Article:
News Release Archive


The education needs of Black Nova Scotians are being better
served due to a new African Canadian Services Division officially
opened today by Education and Culture Minister Robbie Harrison.

The new division will put policies, staff and programs in place
to improve learning opportunities for Black Nova Scotians of all

"Today marks another important step in the road toward equality
in education for all Nova Scotians," said Mr. Harrison. "The
African Canadian Services Division will work in collaboration
with other organizations to ensure the Black community has a
voice in the system."

The division was established as part of government's 1995
response to the Black Learners Advisory Committee (BLAC) report,
which identified inequities in the education of Black Nova
Scotians. The African Canadian Services Division is one of the
cornerstones of the initiatives announced in the government's

Other projects announced as part of the response have been
progressing over the last year. A Council on African Canadian
Education (CACE) has been established, and acts as an advisory
body to the minister.

Education programs to increase cultural awareness and improve
learning opportunities for Black Nova Scotians, of all ages, are
also under way with African Canadian Studies programs being
piloted in seven schools, and eight adult and family literacy
projects operating this fall.

Funding has also been put in place to increase post-secondary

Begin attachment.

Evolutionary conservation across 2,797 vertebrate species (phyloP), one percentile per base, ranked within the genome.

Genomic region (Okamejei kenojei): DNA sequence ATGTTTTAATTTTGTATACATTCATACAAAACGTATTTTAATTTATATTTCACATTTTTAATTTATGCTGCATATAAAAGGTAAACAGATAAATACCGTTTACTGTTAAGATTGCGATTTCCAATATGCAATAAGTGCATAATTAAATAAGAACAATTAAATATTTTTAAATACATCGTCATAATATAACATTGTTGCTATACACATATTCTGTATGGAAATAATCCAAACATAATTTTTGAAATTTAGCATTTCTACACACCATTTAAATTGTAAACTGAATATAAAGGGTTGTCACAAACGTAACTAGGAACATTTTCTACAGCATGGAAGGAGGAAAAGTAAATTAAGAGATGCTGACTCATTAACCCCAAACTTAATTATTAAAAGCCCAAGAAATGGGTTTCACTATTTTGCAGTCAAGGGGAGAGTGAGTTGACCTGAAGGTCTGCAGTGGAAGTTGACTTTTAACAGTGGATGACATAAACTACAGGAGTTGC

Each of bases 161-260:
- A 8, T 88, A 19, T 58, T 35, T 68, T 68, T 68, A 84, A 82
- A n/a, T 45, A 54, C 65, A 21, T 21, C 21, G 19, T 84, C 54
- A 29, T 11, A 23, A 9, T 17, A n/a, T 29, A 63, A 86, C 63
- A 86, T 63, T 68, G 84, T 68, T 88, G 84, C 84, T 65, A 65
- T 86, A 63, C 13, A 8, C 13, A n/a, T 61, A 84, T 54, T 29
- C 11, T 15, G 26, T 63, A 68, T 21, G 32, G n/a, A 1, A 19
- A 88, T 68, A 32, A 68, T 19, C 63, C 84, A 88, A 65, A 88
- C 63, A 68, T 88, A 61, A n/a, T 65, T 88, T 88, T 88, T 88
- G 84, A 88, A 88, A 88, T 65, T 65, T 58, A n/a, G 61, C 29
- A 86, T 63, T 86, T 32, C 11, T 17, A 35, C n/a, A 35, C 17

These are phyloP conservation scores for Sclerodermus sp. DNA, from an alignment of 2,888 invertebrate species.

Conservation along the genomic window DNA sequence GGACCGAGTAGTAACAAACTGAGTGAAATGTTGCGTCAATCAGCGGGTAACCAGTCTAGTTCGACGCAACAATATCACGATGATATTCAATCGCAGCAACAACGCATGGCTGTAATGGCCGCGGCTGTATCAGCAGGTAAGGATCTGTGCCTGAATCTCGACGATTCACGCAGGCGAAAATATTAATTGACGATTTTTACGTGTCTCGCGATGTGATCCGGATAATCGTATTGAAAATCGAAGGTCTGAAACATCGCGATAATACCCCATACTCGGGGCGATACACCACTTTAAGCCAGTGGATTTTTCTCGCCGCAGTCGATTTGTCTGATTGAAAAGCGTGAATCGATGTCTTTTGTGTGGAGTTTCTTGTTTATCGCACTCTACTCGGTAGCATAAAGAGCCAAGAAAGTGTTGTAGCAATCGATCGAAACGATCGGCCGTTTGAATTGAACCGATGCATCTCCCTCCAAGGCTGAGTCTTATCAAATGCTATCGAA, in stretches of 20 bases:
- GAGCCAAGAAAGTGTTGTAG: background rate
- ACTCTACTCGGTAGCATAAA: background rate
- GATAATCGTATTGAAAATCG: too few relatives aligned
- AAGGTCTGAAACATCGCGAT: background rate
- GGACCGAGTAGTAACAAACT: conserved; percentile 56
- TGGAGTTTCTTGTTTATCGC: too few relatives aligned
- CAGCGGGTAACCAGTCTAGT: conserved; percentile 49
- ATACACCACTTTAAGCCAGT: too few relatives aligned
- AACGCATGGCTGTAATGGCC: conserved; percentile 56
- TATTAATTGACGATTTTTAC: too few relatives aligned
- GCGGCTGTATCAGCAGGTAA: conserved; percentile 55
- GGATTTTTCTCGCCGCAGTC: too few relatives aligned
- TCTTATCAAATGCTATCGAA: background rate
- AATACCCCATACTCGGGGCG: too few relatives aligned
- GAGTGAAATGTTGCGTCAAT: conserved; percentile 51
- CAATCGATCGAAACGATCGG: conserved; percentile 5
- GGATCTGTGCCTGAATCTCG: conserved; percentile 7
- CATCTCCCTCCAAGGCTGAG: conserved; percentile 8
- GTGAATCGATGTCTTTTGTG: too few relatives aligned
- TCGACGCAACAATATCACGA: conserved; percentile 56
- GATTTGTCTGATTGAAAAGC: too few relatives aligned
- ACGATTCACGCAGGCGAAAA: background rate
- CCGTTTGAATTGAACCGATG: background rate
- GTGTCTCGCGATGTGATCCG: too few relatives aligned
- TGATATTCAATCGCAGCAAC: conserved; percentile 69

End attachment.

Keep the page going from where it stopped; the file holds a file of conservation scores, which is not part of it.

opportunities and accessibility for Black learners. Seven
students in the education, medical and engineering fields are
receiving scholarships this year through the African Nova Scotian
Scholarships Program. The program compliments an Incentive Fund
Program which this year awarded funding to 130 recent high school
graduates from across the province for the first year of
post-secondary education.

Work is also in place on a race relations policy, an affirmative
action committee, teacher training and other issues affecting
African Nova Scotian learners.

Division director Robert Upshaw said establishing the African
Canadian Services Division was a critical step in formalizing the
relationship between the Black community and the Department of
Education and Culture.

"We are now in a position to have a real voice in directing the
education of African Canadians in Nova Scotia. This will be
important both in addressing past inequities and ensuring future
opportunities," Mr. Upshaw said.

Mr. Harrison said many people deserve acknowledgement in
establishing the division. "Among those who should be thanked are
the late Buddy Daye, Judge Castor Williams and the members of the
Black Learners Advisory Committee, Premier John Savage,
Environment Minister Wayne Adams and leaders of the African
Canadian community. I look forward to continued good work from
the division and the community," he said.


Contact: Catherine MacIsaac  902-424-2795

trp                      Oct. 10, 1996 - 2:10 p.m.